Magento Commerce (now Adobe Commerce) is an open-source e-commerce platform. Translating a Magento Commerce requires a good knowledge of configuring the translation of the StoreFront, Themes, CMS contents and the whole product catalogue. You have to choose between human translation or automatic translation by installing one of the many plugins available in the "Magento MarketPlace"... In this article, we will give you our tips to translate your Magento Commerce quickly and perfectly.
Magento is the commerce of choice for brands with the highest sales volumes and the biggest budgets for web development. As of 2022, more than 200,000 online shops run with a magento system, among them the commerce of Coca Cola, Burger King, Land Rover and Liverpool FC.
Here we tell you how to translate the contents of a magento commerce, because despite its many features and multilingual functionality, magento (like prestashop or shopify) does not have an automatic content translation system.
We also tell you how important it is to translate the most important texts on your website (products, CMS pages, email templates, etc.) Correctly, both in terms of sales and seo positioning.
Magento comes ready to create and manage a multi-language shop using the "Store View" function: from the control panel you can generate a "view" (a version of your shop) for each language into which you want to translate your Commerce. This native multilingual feature is available both in the free open source "Magento Commerce" version and in the paid versions of "Magento Enterprise Edition".
However, there are two important aspects of the "Store View" feature that you should be aware of when creating a multilingual version of your Magento Commerce:
Some Magento "Themes"/"Layouts" are not translated when you activate a "view" and require you to edit them manually to add translations. This is becoming less common, as most Magento 2.0 and later templates are multilingual ready.
Magento does not automatically translate the content of the shop's product catalogue. As we will explain later, to translate Commerce content, you can manually add translations of your products using the contextual editor, install an automatic translation plugin or export the texts to a CSV file for a professional translator to translate them.
To make a good translation of your Commerce, we explain below how the texts are structured, organised and translated in a Magento shop: (1) those of the "StoreFront" (the structure of the Commerce), (2) those of the shop's Template ("Theme"/ "Layout"), (3) the static contents of the website (CMS and Emails) and (4) all the texts created by you (product descriptions, terms of sale, etc).
You must translate the texts that the Magento shop has in 4 places:  texts in the "StoreFront" (the navigability functionalities of the shop),  in the design of the "Theme" that your shop uses,  in the CSM pages and the "email Templates" and finally,  in the product area of your shop.
Knowing which of the 4 categories each text in your shop corresponds to will make it easier to translate it, as each area has different technical particularities.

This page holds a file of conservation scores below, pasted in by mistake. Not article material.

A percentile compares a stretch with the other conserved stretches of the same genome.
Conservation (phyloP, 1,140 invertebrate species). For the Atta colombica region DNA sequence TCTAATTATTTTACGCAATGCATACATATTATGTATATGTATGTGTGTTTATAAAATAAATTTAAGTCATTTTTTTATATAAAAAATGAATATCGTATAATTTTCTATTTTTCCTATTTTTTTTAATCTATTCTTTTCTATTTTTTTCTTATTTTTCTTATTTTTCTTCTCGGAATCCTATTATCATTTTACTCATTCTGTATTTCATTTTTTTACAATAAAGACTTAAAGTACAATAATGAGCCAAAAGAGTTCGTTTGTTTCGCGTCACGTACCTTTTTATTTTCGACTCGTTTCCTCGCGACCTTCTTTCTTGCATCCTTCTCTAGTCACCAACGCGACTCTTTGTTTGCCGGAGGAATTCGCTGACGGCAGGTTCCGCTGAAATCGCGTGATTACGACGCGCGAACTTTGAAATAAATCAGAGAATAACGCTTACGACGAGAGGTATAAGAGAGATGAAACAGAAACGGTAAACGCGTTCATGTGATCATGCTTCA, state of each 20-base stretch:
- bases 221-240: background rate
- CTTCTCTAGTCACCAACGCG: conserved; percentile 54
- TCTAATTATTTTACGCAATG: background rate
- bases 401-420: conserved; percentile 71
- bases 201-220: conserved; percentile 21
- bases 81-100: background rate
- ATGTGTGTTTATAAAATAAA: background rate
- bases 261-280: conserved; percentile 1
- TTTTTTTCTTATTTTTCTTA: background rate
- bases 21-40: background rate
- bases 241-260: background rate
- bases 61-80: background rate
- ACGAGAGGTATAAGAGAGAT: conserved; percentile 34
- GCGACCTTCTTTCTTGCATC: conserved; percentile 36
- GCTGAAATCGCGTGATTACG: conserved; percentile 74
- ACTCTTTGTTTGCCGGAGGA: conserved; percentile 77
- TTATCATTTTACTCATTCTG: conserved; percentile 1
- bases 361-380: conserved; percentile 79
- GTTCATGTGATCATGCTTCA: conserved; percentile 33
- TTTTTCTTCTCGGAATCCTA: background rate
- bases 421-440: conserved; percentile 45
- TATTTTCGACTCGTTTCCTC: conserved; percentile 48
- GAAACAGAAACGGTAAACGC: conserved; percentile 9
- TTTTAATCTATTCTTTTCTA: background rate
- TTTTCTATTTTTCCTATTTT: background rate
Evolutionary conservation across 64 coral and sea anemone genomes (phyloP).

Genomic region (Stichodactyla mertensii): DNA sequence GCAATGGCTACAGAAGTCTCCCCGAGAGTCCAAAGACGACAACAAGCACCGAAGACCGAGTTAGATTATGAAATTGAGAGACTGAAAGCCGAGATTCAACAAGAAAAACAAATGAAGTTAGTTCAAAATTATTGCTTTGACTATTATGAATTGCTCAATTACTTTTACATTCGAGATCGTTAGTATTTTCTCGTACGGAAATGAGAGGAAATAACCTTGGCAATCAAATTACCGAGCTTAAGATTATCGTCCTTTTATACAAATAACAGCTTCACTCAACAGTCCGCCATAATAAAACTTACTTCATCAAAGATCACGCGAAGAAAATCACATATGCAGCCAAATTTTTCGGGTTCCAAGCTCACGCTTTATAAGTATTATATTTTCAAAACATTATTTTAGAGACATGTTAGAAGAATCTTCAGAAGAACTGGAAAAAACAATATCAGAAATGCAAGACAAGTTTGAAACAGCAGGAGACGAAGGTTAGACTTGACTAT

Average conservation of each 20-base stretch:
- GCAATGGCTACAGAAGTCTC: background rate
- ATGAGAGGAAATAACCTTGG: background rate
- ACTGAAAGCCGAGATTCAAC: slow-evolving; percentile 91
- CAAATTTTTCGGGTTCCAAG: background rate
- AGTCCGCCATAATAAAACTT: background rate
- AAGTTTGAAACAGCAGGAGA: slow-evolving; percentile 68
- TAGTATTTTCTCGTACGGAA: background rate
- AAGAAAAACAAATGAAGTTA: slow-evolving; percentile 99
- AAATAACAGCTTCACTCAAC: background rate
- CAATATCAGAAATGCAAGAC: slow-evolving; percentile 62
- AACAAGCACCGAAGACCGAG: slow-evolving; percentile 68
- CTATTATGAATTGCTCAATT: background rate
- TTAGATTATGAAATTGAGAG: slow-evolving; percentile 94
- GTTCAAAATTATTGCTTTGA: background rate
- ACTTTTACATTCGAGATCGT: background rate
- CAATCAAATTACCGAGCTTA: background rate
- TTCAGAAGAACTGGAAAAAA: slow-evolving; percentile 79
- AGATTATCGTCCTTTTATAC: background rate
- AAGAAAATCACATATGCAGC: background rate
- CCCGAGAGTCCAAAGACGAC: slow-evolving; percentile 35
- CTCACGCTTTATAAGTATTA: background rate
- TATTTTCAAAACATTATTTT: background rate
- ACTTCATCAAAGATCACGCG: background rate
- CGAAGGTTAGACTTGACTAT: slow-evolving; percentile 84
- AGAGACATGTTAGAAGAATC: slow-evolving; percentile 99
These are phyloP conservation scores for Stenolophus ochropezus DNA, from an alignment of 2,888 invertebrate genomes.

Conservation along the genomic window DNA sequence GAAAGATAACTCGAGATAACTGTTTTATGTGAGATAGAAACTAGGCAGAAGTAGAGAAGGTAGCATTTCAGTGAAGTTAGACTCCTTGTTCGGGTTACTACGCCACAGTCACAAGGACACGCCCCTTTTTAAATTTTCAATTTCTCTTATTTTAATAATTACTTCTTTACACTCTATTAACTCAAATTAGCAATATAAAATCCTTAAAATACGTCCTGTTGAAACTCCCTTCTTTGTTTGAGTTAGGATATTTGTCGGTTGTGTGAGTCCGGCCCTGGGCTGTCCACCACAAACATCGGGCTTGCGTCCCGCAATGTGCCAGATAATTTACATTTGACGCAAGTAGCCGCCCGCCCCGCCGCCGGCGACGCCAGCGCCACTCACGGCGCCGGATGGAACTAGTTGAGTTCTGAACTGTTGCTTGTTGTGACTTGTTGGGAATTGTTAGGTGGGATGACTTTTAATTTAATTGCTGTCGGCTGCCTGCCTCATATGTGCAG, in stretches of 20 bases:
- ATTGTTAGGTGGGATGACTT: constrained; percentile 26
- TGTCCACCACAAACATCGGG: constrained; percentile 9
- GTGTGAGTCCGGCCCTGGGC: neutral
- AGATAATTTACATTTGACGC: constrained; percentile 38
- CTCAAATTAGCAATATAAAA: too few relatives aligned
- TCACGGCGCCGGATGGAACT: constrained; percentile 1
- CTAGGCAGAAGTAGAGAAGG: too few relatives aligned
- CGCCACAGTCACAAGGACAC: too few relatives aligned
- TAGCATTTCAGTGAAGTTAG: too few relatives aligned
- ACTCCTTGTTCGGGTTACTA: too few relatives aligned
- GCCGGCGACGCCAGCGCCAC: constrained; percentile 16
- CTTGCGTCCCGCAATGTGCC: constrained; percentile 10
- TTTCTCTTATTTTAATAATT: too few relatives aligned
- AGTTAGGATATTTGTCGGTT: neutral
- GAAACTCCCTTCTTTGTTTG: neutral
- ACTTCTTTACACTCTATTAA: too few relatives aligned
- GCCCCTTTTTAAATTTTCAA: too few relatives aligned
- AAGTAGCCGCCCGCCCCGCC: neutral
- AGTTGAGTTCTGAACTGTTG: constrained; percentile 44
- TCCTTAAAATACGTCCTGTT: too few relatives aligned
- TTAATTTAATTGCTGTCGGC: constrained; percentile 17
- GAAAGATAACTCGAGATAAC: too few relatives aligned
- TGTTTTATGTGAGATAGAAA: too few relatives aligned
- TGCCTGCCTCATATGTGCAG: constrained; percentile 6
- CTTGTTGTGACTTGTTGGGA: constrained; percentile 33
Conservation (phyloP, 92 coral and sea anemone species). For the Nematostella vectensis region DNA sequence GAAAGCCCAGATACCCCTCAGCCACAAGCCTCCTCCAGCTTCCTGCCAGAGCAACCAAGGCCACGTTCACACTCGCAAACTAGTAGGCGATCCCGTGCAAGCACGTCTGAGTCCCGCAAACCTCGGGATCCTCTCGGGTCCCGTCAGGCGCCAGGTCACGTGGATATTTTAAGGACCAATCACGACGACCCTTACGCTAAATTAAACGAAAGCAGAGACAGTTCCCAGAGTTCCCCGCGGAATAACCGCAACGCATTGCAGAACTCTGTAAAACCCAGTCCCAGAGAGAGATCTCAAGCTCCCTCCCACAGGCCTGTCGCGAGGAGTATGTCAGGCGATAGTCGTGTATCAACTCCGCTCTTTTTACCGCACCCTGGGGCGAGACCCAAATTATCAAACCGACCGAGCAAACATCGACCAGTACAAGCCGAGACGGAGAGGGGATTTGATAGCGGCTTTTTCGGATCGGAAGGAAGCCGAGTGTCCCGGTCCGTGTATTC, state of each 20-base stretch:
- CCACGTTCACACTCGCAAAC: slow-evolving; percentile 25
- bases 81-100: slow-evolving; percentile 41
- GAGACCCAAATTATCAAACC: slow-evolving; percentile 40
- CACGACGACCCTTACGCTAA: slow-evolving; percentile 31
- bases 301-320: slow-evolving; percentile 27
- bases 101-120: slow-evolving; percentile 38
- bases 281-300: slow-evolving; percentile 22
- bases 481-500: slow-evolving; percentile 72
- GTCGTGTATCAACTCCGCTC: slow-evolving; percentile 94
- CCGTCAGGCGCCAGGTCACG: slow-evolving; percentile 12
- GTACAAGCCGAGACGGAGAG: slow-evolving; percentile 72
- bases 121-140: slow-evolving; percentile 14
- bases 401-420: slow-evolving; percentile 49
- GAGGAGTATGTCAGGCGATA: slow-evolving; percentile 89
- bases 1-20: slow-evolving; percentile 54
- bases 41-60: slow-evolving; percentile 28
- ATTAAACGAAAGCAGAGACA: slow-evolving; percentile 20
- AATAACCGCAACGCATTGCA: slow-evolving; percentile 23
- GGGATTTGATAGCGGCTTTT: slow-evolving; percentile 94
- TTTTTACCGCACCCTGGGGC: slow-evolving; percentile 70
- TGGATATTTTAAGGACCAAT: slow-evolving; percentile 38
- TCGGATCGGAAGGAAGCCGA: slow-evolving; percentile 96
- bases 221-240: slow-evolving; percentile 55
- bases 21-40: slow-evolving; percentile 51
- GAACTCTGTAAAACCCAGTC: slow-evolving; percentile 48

But let's explain a little about each of one:
Texts of the "Store Front" of Magento. These are the functionalities of the shop structure that your buyers see: shopping cart, checkout, etc. Magento already has all these texts (pre)translated; you only have to activate them with the language pack when creating the "Store View".
Texts of the Magento theme you have chosen. The design of the theme your shop uses contains text related to usability, menus and buttons... Many popular Magento themes (Porto, Claue, Magetique, Ves Evolution, Endless, Silhouette) already come with their own translations; you just have to activate them and check that they are correct.
Product catalogue content. These texts are crucial for your shop, and this is where you should focus your translation efforts: not only the products but also the categories, tags... giving them commercial content.
To translate your Magento Commerce into another language, you must create a new copy of your shop (what Magento calls "Store View") and configure it in that language. You can do it simply by logging into the Magento control panel and going to "Stores > Settings > All Stores > Create Store View". From there create a new "Store View" and configure the language you want it to have (for example, German).
For example, if you want to configure your new "Store View" in German, you will have to activate the "language pack", which consists of files that include German translations of all the texts that appear in the website's navigation.
If you need to tweak the "StoreFront" texts, you can do so  using "Translate Inline" or  - if you have programming skills in html code - by modifying the CSV files. "Translate Inline" is an editing tool that allows you to edit any text that appears in the StoreFront of your shop and is activated by going to the control panel "Stores > Settings > Configuration > Developer > Translate Inline".
If you have good programming and html / css coding skills you can modify the CSV files of the Store Front language packs.
The next step to translate your Magento Commerce is to take care of the "Theme" of your shop, which includes very important texts: the header of your website, the footers, the search engine, menu buttons...
Most Magento "themes" are usually designed in English but include multilingual options with the texts already translated into the most common languages. Some templates that are not multilingual can be translated manually by editing them from the PageBuilder or by modifying the CSV files containing the theme strings.